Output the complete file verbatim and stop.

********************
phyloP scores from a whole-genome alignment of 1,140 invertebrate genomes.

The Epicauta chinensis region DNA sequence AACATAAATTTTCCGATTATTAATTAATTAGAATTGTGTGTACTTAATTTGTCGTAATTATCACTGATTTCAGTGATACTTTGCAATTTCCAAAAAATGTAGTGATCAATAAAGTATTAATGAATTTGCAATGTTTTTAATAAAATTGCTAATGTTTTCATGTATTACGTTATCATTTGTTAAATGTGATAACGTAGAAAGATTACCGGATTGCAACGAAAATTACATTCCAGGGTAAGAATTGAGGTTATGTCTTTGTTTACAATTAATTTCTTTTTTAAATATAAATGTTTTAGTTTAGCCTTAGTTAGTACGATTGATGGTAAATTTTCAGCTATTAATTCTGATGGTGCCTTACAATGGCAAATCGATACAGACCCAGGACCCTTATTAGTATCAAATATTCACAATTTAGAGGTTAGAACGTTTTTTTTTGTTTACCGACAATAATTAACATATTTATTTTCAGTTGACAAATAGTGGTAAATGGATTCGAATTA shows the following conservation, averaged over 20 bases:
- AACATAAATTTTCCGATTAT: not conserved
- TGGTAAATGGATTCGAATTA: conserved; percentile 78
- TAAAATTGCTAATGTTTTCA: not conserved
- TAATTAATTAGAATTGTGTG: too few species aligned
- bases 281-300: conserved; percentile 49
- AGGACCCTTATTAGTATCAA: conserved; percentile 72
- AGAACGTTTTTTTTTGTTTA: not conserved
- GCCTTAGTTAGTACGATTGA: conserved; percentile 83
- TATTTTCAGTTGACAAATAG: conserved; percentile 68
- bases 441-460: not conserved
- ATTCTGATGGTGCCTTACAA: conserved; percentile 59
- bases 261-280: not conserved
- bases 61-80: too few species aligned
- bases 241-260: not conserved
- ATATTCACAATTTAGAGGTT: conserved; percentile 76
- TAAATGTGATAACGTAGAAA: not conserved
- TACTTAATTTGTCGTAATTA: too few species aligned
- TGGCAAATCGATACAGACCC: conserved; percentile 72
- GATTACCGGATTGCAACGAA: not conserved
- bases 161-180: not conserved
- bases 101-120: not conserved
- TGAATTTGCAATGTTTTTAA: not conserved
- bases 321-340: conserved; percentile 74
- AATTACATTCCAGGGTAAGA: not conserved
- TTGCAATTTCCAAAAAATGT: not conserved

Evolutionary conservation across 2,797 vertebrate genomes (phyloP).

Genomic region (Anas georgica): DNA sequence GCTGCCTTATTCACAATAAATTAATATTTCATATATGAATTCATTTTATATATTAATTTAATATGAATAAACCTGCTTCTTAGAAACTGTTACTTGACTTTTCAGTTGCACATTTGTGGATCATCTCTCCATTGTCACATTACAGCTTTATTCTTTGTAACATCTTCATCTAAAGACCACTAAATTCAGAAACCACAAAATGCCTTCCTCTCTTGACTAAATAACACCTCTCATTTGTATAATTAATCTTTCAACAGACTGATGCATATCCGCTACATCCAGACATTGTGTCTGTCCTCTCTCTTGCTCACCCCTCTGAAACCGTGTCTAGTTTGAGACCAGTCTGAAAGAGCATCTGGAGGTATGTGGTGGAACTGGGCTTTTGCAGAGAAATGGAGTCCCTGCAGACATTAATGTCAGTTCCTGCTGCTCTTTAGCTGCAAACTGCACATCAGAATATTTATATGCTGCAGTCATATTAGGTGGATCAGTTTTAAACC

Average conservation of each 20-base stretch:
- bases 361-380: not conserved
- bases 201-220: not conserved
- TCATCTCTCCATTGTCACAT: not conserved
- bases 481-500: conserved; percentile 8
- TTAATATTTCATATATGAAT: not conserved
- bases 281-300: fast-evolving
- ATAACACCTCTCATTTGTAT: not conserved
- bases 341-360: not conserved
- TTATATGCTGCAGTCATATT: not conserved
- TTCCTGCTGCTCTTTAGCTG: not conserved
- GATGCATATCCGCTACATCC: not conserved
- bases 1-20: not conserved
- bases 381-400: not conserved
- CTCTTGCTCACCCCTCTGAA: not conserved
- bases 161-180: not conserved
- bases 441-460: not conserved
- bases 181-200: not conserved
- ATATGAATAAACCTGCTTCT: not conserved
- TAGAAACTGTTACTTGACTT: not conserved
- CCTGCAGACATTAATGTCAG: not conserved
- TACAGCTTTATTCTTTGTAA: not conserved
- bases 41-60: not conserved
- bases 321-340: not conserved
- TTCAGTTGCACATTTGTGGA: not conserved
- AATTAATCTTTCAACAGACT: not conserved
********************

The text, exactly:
phyloP scores from a whole-genome alignment of 1,140 invertebrate genomes.

The Epicauta chinensis region DNA sequence AACATAAATTTTCCGATTATTAATTAATTAGAATTGTGTGTACTTAATTTGTCGTAATTATCACTGATTTCAGTGATACTTTGCAATTTCCAAAAAATGTAGTGATCAATAAAGTATTAATGAATTTGCAATGTTTTTAATAAAATTGCTAATGTTTTCATGTATTACGTTATCATTTGTTAAATGTGATAACGTAGAAAGATTACCGGATTGCAACGAAAATTACATTCCAGGGTAAGAATTGAGGTTATGTCTTTGTTTACAATTAATTTCTTTTTTAAATATAAATGTTTTAGTTTAGCCTTAGTTAGTACGATTGATGGTAAATTTTCAGCTATTAATTCTGATGGTGCCTTACAATGGCAAATCGATACAGACCCAGGACCCTTATTAGTATCAAATATTCACAATTTAGAGGTTAGAACGTTTTTTTTTGTTTACCGACAATAATTAACATATTTATTTTCAGTTGACAAATAGTGGTAAATGGATTCGAATTA shows the following conservation, averaged over 20 bases:
- AACATAAATTTTCCGATTAT: not conserved
- TGGTAAATGGATTCGAATTA: conserved; percentile 78
- TAAAATTGCTAATGTTTTCA: not conserved
- TAATTAATTAGAATTGTGTG: too few species aligned
- bases 281-300: conserved; percentile 49
- AGGACCCTTATTAGTATCAA: conserved; percentile 72
- AGAACGTTTTTTTTTGTTTA: not conserved
- GCCTTAGTTAGTACGATTGA: conserved; percentile 83
- TATTTTCAGTTGACAAATAG: conserved; percentile 68
- bases 441-460: not conserved
- ATTCTGATGGTGCCTTACAA: conserved; percentile 59
- bases 261-280: not conserved
- bases 61-80: too few species aligned
- bases 241-260: not conserved
- ATATTCACAATTTAGAGGTT: conserved; percentile 76
- TAAATGTGATAACGTAGAAA: not conserved
- TACTTAATTTGTCGTAATTA: too few species aligned
- TGGCAAATCGATACAGACCC: conserved; percentile 72
- GATTACCGGATTGCAACGAA: not conserved
- bases 161-180: not conserved
- bases 101-120: not conserved
- TGAATTTGCAATGTTTTTAA: not conserved
- bases 321-340: conserved; percentile 74
- AATTACATTCCAGGGTAAGA: not conserved
- TTGCAATTTCCAAAAAATGT: not conserved

Evolutionary conservation across 2,797 vertebrate genomes (phyloP).

Genomic region (Anas georgica): DNA sequence GCTGCCTTATTCACAATAAATTAATATTTCATATATGAATTCATTTTATATATTAATTTAATATGAATAAACCTGCTTCTTAGAAACTGTTACTTGACTTTTCAGTTGCACATTTGTGGATCATCTCTCCATTGTCACATTACAGCTTTATTCTTTGTAACATCTTCATCTAAAGACCACTAAATTCAGAAACCACAAAATGCCTTCCTCTCTTGACTAAATAACACCTCTCATTTGTATAATTAATCTTTCAACAGACTGATGCATATCCGCTACATCCAGACATTGTGTCTGTCCTCTCTCTTGCTCACCCCTCTGAAACCGTGTCTAGTTTGAGACCAGTCTGAAAGAGCATCTGGAGGTATGTGGTGGAACTGGGCTTTTGCAGAGAAATGGAGTCCCTGCAGACATTAATGTCAGTTCCTGCTGCTCTTTAGCTGCAAACTGCACATCAGAATATTTATATGCTGCAGTCATATTAGGTGGATCAGTTTTAAACC

Average conservation of each 20-base stretch:
- bases 361-380: not conserved
- bases 201-220: not conserved
- TCATCTCTCCATTGTCACAT: not conserved
- bases 481-500: conserved; percentile 8
- TTAATATTTCATATATGAAT: not conserved
- bases 281-300: fast-evolving
- ATAACACCTCTCATTTGTAT: not conserved
- bases 341-360: not conserved
- TTATATGCTGCAGTCATATT: not conserved
- TTCCTGCTGCTCTTTAGCTG: not conserved
- GATGCATATCCGCTACATCC: not conserved
- bases 1-20: not conserved
- bases 381-400: not conserved
- CTCTTGCTCACCCCTCTGAA: not conserved
- bases 161-180: not conserved
- bases 441-460: not conserved
- bases 181-200: not conserved
- ATATGAATAAACCTGCTTCT: not conserved
- TAGAAACTGTTACTTGACTT: not conserved
- CCTGCAGACATTAATGTCAG: not conserved
- TACAGCTTTATTCTTTGTAA: not conserved
- bases 41-60: not conserved
- bases 321-340: not conserved
- TTCAGTTGCACATTTGTGGA: not conserved
- AATTAATCTTTCAACAGACT: not conserved